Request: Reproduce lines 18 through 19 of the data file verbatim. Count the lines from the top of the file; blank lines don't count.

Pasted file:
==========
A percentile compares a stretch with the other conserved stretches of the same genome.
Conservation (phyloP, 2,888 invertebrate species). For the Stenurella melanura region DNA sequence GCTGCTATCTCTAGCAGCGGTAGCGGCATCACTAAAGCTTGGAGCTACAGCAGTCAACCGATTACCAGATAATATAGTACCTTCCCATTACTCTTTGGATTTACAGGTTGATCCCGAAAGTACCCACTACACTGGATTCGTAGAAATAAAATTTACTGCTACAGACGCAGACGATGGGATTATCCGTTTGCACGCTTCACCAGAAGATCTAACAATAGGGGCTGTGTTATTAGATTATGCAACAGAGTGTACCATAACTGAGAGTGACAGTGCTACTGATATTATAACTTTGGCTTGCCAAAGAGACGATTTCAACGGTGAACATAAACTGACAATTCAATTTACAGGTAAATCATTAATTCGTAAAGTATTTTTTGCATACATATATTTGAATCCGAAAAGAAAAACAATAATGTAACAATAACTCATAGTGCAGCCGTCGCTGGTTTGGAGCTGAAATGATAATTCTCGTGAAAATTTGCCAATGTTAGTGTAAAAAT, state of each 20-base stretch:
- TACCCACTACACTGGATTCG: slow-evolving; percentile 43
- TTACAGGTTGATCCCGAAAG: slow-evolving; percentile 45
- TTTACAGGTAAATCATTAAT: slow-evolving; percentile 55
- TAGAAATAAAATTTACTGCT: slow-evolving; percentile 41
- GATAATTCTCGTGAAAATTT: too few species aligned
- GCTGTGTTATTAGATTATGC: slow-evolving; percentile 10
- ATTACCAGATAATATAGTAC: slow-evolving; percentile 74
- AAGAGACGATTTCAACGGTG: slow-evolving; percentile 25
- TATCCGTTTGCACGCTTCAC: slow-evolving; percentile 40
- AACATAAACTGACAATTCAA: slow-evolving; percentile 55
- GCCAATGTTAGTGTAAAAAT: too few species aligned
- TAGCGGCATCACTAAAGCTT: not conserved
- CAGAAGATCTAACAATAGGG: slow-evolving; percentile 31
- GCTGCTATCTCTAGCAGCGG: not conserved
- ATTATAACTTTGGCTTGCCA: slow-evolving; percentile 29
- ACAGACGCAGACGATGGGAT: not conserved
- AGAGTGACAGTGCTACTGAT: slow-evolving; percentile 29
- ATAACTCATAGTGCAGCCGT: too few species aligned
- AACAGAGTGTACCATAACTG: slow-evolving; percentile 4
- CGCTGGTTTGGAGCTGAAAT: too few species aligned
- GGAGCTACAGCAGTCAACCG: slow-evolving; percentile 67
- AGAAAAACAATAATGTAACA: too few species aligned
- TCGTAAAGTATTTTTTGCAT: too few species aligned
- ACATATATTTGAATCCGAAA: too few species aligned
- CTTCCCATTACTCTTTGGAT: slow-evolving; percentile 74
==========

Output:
- ACAGACGCAGACGATGGGAT: not conserved
- AGAGTGACAGTGCTACTGAT: slow-evolving; percentile 29